The possibilities are endless and healthcare providers are now understanding how it allows them to connect with their patients in an efficient and effective way.

Sometimes, it can help in a traumatic situation in which response time is crucial.  According to a US News & World Report article, when the Boston Marathon bombing occurred: “After reading about the marathon bombings on Twitter, trauma teams in Boston last year were able to ready themselves for surgery much sooner than they would have if they'd had to wait for a traditional news report.”

Some healthcare organizations have their nurses create professional Facebook and Twitter accounts separate from their personal accounts. Once their patients friend and/or follow them, the connection has been made. It allows them to have a personal connection with their patients beyond their stay or office visit, and a level of trust and respect is a natural result.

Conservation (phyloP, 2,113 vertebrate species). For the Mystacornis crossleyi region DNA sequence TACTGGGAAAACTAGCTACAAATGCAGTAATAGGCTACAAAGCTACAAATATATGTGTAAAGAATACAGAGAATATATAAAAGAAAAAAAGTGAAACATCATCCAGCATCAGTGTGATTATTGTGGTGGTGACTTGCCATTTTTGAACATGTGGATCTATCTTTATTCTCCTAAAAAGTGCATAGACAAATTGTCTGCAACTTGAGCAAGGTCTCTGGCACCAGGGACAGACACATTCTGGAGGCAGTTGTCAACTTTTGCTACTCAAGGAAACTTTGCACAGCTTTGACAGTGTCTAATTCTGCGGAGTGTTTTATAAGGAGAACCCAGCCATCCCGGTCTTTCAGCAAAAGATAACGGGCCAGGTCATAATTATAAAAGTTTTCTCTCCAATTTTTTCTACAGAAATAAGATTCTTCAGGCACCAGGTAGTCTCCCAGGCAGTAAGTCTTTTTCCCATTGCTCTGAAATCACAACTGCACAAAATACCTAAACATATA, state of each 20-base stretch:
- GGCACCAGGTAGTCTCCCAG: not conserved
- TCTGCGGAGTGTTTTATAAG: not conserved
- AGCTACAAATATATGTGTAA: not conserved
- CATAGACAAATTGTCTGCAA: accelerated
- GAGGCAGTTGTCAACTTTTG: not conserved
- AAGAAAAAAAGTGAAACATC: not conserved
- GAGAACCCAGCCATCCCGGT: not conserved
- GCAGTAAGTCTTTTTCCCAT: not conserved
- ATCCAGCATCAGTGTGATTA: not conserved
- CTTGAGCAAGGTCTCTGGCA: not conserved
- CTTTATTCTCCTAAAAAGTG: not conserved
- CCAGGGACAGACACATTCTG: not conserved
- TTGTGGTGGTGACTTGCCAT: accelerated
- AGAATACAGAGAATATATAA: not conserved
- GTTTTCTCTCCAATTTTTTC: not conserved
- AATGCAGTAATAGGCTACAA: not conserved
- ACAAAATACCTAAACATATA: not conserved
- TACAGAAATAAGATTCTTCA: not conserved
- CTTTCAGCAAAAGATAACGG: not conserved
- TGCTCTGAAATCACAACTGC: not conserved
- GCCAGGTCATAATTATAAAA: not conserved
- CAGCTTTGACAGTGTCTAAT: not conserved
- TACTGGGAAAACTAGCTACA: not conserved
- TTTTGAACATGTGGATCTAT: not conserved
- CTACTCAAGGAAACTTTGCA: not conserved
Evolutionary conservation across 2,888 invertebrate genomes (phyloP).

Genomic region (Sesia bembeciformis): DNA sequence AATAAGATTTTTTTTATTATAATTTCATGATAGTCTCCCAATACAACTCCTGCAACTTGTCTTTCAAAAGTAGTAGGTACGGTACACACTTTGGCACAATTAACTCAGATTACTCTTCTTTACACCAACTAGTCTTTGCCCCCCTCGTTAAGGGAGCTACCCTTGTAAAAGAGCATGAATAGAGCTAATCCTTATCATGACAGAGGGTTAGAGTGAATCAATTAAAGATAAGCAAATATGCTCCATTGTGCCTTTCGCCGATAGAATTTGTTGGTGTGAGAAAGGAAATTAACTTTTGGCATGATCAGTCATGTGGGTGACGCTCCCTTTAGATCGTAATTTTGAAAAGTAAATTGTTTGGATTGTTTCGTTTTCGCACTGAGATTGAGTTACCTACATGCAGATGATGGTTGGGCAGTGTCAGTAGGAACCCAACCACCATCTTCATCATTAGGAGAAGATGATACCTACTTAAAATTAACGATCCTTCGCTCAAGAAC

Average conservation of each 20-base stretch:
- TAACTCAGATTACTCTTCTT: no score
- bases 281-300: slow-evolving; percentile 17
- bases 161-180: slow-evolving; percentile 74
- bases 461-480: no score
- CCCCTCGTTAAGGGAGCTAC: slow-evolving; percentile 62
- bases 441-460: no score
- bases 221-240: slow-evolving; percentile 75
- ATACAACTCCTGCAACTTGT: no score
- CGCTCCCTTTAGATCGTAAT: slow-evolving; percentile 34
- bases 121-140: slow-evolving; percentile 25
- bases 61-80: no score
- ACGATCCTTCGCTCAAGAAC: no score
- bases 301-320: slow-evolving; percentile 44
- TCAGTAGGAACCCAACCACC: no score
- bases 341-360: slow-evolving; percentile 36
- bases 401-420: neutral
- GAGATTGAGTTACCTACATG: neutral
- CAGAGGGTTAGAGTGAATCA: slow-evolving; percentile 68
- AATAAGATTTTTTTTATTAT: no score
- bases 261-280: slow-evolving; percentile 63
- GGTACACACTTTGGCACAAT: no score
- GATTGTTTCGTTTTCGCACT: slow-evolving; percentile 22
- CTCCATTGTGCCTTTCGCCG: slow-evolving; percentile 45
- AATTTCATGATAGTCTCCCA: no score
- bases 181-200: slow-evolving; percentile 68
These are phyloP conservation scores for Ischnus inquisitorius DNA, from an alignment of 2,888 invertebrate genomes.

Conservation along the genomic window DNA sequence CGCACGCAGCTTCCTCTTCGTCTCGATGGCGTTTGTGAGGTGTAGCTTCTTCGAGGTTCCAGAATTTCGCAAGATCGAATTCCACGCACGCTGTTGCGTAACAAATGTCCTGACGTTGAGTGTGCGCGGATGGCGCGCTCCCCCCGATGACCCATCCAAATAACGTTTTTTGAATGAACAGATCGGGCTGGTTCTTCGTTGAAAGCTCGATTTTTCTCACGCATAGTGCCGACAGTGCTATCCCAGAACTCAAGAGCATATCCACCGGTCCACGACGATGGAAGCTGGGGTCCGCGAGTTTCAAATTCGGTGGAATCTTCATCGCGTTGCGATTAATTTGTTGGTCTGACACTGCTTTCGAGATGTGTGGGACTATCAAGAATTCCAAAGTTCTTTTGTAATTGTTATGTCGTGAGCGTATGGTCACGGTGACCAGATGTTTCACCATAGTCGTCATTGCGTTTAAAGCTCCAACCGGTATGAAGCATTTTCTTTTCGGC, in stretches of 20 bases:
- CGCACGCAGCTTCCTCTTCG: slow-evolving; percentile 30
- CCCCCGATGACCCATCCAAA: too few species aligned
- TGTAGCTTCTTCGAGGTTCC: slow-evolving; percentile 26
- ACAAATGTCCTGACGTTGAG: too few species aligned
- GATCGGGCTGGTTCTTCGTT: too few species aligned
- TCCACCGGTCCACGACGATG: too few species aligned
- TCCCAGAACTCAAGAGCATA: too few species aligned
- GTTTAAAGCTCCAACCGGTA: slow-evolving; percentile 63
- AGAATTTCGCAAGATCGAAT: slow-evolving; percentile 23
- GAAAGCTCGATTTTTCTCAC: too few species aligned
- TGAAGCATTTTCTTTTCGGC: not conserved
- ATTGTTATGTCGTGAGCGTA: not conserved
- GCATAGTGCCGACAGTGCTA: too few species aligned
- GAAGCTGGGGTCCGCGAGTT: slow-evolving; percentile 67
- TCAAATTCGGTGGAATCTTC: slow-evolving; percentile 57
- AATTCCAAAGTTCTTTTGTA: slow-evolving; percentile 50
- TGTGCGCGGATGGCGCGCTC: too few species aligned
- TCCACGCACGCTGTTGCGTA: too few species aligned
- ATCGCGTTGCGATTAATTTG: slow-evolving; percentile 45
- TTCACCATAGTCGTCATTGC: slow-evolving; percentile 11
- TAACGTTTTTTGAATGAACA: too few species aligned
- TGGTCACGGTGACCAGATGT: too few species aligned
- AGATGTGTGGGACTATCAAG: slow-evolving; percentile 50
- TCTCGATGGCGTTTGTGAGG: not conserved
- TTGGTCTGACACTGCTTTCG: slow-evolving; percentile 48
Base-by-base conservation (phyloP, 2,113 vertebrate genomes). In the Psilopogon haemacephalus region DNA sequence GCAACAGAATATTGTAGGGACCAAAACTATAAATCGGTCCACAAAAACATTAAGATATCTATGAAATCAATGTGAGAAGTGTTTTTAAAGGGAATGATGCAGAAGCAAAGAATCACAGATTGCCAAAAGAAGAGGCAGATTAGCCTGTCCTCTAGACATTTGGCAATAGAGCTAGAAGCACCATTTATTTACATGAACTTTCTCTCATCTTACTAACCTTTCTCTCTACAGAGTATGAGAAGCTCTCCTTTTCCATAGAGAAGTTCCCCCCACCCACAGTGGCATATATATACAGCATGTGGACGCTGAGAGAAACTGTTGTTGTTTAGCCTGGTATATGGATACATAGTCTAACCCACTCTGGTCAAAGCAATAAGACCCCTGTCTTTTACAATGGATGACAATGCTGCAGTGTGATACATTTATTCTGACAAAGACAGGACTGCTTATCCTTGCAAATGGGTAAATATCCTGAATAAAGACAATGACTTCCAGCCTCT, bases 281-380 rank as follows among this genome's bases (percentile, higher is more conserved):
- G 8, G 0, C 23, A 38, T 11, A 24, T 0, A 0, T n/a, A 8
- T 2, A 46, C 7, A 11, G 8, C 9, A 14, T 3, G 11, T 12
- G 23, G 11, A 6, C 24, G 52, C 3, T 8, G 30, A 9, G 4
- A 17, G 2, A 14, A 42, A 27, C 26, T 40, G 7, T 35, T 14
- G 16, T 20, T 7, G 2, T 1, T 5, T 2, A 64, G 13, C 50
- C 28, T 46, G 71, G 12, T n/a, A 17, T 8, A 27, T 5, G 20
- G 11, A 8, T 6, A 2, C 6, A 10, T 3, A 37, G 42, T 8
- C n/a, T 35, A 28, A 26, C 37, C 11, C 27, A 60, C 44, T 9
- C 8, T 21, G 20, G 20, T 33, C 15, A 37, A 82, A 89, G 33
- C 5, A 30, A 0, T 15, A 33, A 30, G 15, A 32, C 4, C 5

In some cases, social media in healthcare in this sense can literally save a life. Ruthi Moore, director of nursing at the Navy-Marine Corp Relief Society, tells of an instance in that sameUS News article when one of her nurses saw a post from a veteran who was thanking everyone, and she became suspicious he was going to be doing something he shouldn’t. Instead of the standard phone call, she went right to his home explaining that she was in the neighborhood anyway. Her hunch proved right as when she got there, the man had a gun in his hand.  She was able to get him to give her the gun and remove the bullets.  Had she not found his post on Facebook, he might have committed suicide.

Though not always this dramatic, the benefits of social media are numerous in healthcare, and I think we have only seen the tip of the iceberg in terms of how it will continue to enhance the patient-provider connection. And, since providers are so time-strapped when you are in their presence, social media will allow them to extend their caring demeanor beyond the office visit or hospital stay. A true prescription for success.